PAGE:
Antheia reconstructs complex biochemical pathways in yeasts to speed up production of natural product-based drugs

A yeast-based biomanufacturing platform pioneered by US synthetic biology company Antheia aims to replace growing, harvesting and extracting complex molecules from plants to make natural product-derived drugs.

An image showing lab equipment

Source: © Daniel Yim

Fermenting complex molecules in yeast could provide a faster and more resilient supply chain for several critical medicines

This technology could shorten the production timeline for crucial medicines from as much as five years down to a matter of weeks. The approach reconstructs multi-step biochemical pathways for producing complex molecules, offering an alternative to conventional synthetic chemistry.

Chief executive Christina Smolke has spent 20 years studying how biological systems, especially plants, produce bioactive compounds. She co-founded Antheia in 2015, building on her continuing work at Stanford University, and previously at the California Institute of Technology.

A large proportion of medicines worldwide, including many on World Health Organization’s list of ‘essential medicines’ are derived directly from medicinal plants. These critical medications are produced by farming medicinal plants and then extracting the active ingredient, or a molecule that is later chemically modified, from that plant biomass. Such manufacturing approaches are prone to delays, and are not very agile.

‘When we have these types of supply chains, it can take two to five years to actually produce those active ingredients,’ Smolke says. Growing the crops can take one to five years. They then need to be harvested and processed, which often involves being shipped elsewhere. Antheia’s biomanufacturing technology can remove plant growing from the supply chain entirely.

Christina Smolke headshot

Source: © Antheia

Bioengineer Christina Smolke co-founded Antheia in 2015

‘Instead of farming our medicines, we’re now able to brew them,’ Smolke explains. ‘We take a microorganism like brewer’s yeast and we modify the DNA so that what we are reconstructing the biochemical processes that have evolved naturally to occur in plants and other organisms.’ Antheia calls this process ‘whole-cell engineering’.

Previous synthetic biology methods can reconstruct relatively short and simple pathways with five to six enzymes and few chemical reactions, which limits the plant-derived medicines that can be explored and manufactured. By comparison, Antheia says its technique engineers the cells to make dozens of enzymes and transporters that work together to turn the cell into a miniature factory for efficiently assembling extremely complex molecules.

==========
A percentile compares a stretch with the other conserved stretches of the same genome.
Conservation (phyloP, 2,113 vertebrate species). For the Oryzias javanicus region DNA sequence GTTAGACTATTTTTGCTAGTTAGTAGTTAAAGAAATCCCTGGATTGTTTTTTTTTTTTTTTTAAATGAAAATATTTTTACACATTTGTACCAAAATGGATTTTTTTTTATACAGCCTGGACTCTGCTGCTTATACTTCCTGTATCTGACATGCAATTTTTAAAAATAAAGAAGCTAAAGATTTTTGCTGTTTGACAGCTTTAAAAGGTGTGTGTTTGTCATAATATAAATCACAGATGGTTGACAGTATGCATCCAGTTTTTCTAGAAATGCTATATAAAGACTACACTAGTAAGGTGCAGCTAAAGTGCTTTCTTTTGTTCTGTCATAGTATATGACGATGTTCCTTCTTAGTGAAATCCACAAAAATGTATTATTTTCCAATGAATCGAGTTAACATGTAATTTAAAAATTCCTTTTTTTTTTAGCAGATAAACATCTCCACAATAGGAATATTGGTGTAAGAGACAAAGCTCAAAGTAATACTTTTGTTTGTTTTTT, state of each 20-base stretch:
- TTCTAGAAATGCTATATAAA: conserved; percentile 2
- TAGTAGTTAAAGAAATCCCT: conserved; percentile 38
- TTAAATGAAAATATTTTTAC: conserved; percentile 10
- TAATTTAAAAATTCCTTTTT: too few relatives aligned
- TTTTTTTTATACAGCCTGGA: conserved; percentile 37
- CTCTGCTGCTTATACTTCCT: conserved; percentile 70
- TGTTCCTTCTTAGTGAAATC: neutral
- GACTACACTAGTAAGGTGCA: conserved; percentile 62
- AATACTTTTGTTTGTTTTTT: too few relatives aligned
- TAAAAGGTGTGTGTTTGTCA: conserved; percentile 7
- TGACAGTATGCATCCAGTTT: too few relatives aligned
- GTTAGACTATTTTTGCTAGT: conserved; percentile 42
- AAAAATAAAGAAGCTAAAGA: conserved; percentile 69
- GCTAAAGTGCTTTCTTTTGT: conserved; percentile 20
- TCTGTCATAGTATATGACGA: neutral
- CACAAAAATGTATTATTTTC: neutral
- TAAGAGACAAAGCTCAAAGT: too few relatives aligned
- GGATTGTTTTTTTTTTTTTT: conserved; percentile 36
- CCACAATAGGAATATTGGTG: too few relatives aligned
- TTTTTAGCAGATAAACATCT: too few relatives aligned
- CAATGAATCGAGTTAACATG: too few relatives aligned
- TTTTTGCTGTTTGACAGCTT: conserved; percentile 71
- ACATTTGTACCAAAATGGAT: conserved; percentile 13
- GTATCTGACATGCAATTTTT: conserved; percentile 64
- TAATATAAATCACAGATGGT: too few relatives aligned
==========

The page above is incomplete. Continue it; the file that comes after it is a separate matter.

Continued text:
‘The wonderful thing about this is that it allows for very rapid manufacturing,’ Smolke says. ‘The fermentation process [takes] a matter of days, up to a week, and then we recover the active ingredient from that fermentation broth, which can take another week – basically giving us about a two-week process.’ This not only saves time, but also gives the whole process greater resilience, agility, and control, Smolke says.

The Covid-19 pandemic has highlighted the vulnerability and fragility of pharmaceutical supply chains. Unexpected events can break that system through spikes in demand or trade breakdowns. Currently, it can take years to increase production of a given drug. However, Antheia says its whole-cell engineering approach is rapidly scalable, and it allows for a more rapid response to such incidents.

An image showing lab equipment

Source: © Daniel Yim

Anthiea has pioneered a ‘whole-cell engineering’ approach to inserting complete biosynthetic pathways into brewer’s yeast

‘If you look at our current supply chain where you rely on farming crops, it is very geographically constrained and concentrated in particular areas of the globe because these medicinal crops require very specific climates to grow and produce the quantities of these active ingredients,’ Smolke explains. Natural disasters like fires or extreme weather events can also wipe out harvests or deplete supplies, and geopolitical conflicts can cause similar disruptions. In contrast, she says, ‘biomanufacturing and fermentation can be done anywhere – basically where it’s needed.’

Smolke is excited about US president Joe Biden’s renewed focus on supply chain resilience. Earlier this year, Biden issued an executive order directing a ‘whole-of-government approach’ to assess vulnerabilities in, and strengthen the resilience of, critical supply chains underpinning key sectors like pharmaceuticals.

In June, the White House also released key findings from a supply chain assessment for critical products, including pharmaceuticals and active pharmaceutical ingredients. The report recommended, among other things, investing in the development of new pharmaceutical manufacturing processes. It called on US government agencies to boost their funding for advanced manufacturing technologies that could increase production of key pharmaceuticals and ingredients.

Meanwhile, Antheia says it has already produced its first molecule, a key starting material for a number of essential medicines, at pilot scale. The resulting material was chemically equivalent to that extracted from plants, the company says.


Date of founding: 2015

Location: Menlo Park, California, US

Number of employees: 30 (90% in R&D)

Origin: Spin-out from Stanford University, US

Financials: Total investment $99.9 million, including $73 million in June 2021